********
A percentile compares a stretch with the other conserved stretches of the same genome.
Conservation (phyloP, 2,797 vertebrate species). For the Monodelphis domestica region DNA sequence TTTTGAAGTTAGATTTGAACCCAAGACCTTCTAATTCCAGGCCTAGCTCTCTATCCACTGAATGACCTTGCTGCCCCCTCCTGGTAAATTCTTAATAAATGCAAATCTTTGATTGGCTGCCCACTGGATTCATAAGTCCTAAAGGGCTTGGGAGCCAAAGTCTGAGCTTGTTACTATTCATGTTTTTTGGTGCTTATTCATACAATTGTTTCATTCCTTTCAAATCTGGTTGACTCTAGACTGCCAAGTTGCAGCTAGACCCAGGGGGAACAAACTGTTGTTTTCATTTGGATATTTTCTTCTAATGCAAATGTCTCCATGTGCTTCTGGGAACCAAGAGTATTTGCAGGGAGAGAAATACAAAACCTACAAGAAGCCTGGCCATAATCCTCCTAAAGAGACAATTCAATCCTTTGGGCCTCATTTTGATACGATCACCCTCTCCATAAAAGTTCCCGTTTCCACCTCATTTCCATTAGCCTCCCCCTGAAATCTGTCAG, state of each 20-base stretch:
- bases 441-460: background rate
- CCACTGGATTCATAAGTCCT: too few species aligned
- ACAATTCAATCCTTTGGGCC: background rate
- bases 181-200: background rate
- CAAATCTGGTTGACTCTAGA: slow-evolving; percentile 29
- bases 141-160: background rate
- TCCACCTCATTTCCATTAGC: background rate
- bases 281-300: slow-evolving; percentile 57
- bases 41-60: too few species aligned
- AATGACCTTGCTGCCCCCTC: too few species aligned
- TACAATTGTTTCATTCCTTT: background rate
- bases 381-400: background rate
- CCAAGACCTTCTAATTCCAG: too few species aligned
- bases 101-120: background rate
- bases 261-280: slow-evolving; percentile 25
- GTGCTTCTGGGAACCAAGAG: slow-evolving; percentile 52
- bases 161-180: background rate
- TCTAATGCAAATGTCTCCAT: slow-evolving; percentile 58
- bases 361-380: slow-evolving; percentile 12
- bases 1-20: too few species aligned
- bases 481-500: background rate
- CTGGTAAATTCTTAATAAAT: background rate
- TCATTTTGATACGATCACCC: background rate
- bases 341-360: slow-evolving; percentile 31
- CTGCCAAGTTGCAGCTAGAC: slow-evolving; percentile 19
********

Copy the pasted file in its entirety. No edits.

A percentile compares a stretch with the other conserved stretches of the same genome.
Conservation (phyloP, 2,797 vertebrate species). For the Monodelphis domestica region DNA sequence TTTTGAAGTTAGATTTGAACCCAAGACCTTCTAATTCCAGGCCTAGCTCTCTATCCACTGAATGACCTTGCTGCCCCCTCCTGGTAAATTCTTAATAAATGCAAATCTTTGATTGGCTGCCCACTGGATTCATAAGTCCTAAAGGGCTTGGGAGCCAAAGTCTGAGCTTGTTACTATTCATGTTTTTTGGTGCTTATTCATACAATTGTTTCATTCCTTTCAAATCTGGTTGACTCTAGACTGCCAAGTTGCAGCTAGACCCAGGGGGAACAAACTGTTGTTTTCATTTGGATATTTTCTTCTAATGCAAATGTCTCCATGTGCTTCTGGGAACCAAGAGTATTTGCAGGGAGAGAAATACAAAACCTACAAGAAGCCTGGCCATAATCCTCCTAAAGAGACAATTCAATCCTTTGGGCCTCATTTTGATACGATCACCCTCTCCATAAAAGTTCCCGTTTCCACCTCATTTCCATTAGCCTCCCCCTGAAATCTGTCAG, state of each 20-base stretch:
- bases 441-460: background rate
- CCACTGGATTCATAAGTCCT: too few species aligned
- ACAATTCAATCCTTTGGGCC: background rate
- bases 181-200: background rate
- CAAATCTGGTTGACTCTAGA: slow-evolving; percentile 29
- bases 141-160: background rate
- TCCACCTCATTTCCATTAGC: background rate
- bases 281-300: slow-evolving; percentile 57
- bases 41-60: too few species aligned
- AATGACCTTGCTGCCCCCTC: too few species aligned
- TACAATTGTTTCATTCCTTT: background rate
- bases 381-400: background rate
- CCAAGACCTTCTAATTCCAG: too few species aligned
- bases 101-120: background rate
- bases 261-280: slow-evolving; percentile 25
- GTGCTTCTGGGAACCAAGAG: slow-evolving; percentile 52
- bases 161-180: background rate
- TCTAATGCAAATGTCTCCAT: slow-evolving; percentile 58
- bases 361-380: slow-evolving; percentile 12
- bases 1-20: too few species aligned
- bases 481-500: background rate
- CTGGTAAATTCTTAATAAAT: background rate
- TCATTTTGATACGATCACCC: background rate
- bases 341-360: slow-evolving; percentile 31
- CTGCCAAGTTGCAGCTAGAC: slow-evolving; percentile 19